report this ad
0 Vote

I used this expression to a good Argentinian friend thinking I was saying "I can't wait to see you" but he came back with "que ya no me quieres ver mas" which means "what, you already don't want to see me anymore?"

This has backfired and I need to say" Sorry, my Spanish is very bad. I want to see you very much and look forward to meeting you again on April 9th in Buenos Aires" Help, por favor!!

6 Answers

2 Vote

Hello Robstar. Please don't open more than one question for the same subject. It can get confusing and it's harder to help you. grin

I think I understand the source of the confusion. You said "No puedo esperar para verte"; which can in fact be translated as "I can't wait to see you".

However, (disapproving fatherly tone here) maybe this guy isn't so sure about himself, and he chose to interpret it as "I am not willing to wait in order to see you again". That is, it appears he chose to understand that since you couldn't see him right away, you weren't going to hang around and wait until the next chance came up. So naturally he thought: "Oh... I'm not so important to you that you are not willing to wait - you don't want to see me again!!!"

Where I come from, we call that "ahogarse en un vaso de agua" ("A storm in a cup" I think is the English equivalent).

Anyway, if you wish to sort the situation out you can tell the boy: "Disculpa, hablo poco español y no me expliqué bien. Quise decir que tengo muchas ganas de verte, y espero con ansias nuestro encuentro el 9 de Abril en Buenos Aires."

(Sorry, I don't speak much Spanish and I didn't explain myself so well. I meant to say I do very much want to see you, and I am anxiously looking forward to seeing you on April 9 in BA).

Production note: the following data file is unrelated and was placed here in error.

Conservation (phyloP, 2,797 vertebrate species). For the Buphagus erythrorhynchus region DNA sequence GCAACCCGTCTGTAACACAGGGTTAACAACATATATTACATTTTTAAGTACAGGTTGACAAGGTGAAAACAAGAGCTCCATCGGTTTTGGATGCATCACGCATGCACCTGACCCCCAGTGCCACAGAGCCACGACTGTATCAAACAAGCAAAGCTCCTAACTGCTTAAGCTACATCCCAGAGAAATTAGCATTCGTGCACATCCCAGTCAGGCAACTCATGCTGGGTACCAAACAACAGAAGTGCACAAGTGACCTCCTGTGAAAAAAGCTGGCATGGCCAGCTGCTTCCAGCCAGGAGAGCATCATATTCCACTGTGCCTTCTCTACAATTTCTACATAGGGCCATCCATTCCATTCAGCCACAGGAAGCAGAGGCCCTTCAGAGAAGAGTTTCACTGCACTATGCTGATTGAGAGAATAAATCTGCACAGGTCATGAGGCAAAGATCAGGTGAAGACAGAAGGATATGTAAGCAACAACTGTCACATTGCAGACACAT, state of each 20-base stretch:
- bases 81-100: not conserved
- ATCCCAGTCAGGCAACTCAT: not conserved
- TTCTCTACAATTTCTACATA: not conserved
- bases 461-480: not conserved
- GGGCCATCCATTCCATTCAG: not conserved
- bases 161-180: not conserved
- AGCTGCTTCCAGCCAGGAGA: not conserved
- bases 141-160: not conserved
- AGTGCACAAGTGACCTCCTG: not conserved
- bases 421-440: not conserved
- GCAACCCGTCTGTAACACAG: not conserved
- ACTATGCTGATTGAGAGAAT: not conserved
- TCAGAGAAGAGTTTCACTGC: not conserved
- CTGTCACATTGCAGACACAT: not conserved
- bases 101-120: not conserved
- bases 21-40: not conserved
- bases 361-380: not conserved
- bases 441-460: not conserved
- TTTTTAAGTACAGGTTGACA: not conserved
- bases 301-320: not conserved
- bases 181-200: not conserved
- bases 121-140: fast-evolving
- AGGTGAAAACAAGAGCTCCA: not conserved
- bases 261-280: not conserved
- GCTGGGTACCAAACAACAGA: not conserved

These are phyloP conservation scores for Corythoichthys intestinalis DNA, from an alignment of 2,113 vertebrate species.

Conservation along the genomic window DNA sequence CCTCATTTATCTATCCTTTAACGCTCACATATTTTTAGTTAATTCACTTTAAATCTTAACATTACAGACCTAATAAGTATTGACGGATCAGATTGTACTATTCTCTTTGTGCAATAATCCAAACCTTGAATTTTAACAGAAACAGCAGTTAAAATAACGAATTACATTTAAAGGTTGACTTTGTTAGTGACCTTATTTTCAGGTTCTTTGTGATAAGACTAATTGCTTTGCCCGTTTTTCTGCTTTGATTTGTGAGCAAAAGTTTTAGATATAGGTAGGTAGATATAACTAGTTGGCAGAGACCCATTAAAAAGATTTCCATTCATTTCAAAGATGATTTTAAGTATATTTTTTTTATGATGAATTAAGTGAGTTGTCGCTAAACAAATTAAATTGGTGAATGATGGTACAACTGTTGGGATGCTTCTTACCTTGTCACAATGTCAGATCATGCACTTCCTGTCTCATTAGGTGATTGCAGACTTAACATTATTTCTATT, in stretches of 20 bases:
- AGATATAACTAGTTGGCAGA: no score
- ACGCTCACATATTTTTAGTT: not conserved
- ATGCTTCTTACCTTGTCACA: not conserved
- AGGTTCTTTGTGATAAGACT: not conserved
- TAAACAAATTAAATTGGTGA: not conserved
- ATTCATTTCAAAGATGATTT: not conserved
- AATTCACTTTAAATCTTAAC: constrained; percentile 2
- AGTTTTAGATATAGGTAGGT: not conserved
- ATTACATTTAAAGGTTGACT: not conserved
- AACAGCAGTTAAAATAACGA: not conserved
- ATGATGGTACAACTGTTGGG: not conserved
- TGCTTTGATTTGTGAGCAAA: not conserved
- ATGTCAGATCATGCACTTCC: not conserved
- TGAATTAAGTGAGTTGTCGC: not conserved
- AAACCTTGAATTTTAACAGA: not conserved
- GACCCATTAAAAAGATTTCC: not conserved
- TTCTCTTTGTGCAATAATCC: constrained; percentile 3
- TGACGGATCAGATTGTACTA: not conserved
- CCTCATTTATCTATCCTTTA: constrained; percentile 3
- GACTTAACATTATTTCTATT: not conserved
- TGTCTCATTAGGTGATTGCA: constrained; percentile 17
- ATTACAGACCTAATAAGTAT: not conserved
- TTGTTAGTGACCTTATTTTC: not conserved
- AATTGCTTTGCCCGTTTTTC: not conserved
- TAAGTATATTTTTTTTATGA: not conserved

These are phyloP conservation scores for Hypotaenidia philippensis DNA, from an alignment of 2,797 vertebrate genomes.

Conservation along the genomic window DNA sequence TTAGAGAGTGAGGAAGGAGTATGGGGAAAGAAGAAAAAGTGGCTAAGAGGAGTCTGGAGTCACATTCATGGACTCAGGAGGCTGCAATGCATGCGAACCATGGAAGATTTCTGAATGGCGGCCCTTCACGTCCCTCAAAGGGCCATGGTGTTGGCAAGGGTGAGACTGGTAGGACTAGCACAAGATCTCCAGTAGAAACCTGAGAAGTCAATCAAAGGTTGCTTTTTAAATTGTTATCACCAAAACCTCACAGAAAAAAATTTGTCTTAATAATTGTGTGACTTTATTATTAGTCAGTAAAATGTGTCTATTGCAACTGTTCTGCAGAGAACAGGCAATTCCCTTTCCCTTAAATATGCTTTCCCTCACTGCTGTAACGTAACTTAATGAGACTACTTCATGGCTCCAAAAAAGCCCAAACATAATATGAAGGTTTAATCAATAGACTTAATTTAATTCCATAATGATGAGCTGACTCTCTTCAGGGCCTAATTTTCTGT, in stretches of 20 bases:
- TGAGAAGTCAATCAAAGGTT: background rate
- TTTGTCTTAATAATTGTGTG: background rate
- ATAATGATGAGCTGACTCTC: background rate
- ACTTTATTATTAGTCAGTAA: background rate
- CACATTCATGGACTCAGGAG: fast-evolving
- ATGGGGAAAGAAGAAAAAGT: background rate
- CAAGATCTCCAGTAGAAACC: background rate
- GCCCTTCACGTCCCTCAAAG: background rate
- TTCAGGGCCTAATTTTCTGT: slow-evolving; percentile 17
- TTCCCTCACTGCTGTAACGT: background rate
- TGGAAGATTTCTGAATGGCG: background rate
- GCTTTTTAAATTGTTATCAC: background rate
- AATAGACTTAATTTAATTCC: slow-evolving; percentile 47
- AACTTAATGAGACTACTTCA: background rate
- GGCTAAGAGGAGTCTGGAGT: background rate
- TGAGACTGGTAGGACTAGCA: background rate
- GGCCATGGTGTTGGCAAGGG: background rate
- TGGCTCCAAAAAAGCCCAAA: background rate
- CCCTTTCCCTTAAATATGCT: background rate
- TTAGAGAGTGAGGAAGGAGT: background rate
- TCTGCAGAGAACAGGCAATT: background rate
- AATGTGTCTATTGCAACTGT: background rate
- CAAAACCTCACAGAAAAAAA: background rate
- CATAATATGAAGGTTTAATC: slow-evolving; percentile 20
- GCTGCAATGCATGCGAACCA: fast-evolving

After that, maybe you want to stick English, or else find a way to convey to him that Spanglish can be tricky, and trust is important in that sort of communication.

There. Mr. Abby signing out for the day. Good luck! grin

  • I'm not sure about a storm in a cup, but we say "a tempest in a teapot." - Goyo Mar 26, 2010 flag
  • That clicked it: I was thinking of this: http://en.wikipedia.org/wiki/Storm_in_a_Teacup - Gekkosan Mar 26, 2010 flag
1 Vote

Hola,

For "can't wait to see you" you can say, "no veo la hora de verte"...

Have fun visiting!!!

1 Vote

Ian said:

"Quiero verte mucho" "I want to see you very much"

Not really Ian, this would mean: I want to see a lot of youwink

Tengo muchas ganas de verte , that is what you are looking for, Robwink

  • You've got my vote! - Goyo Mar 26, 2010 flag
  • I get what you mean Heidi. I was just suggesting something to say to correct the mis-understanding. - ian-hill Mar 27, 2010 flag
0 Vote

You said "I can't wait." In other words you were not going to wait for the friend.

Now you can say "Quiero verte mucho" "I want to see you very much"

0 Vote

I think the lesson here is to be very cautious about directly translating into Spanish anything that even remotely resembles an idiom.

"I can't wait to _______ " is our idiomatic way of saying that we look forward to something with anticipation and excitement.

But probably the thing that kills this expression for Spanish is that esperar also means "to hope.". Thus, you told your friend, "I can't hope to see you." jajaja. ¡Que mal!

0 Vote

Podrías decir : Lo lamento /lo siento, mi español no es bueno . Quiero verte/ tengo ganas de verte y nos vemos otra vez el 9 de abril en Buenos Aires.

Answer this Question
report this ad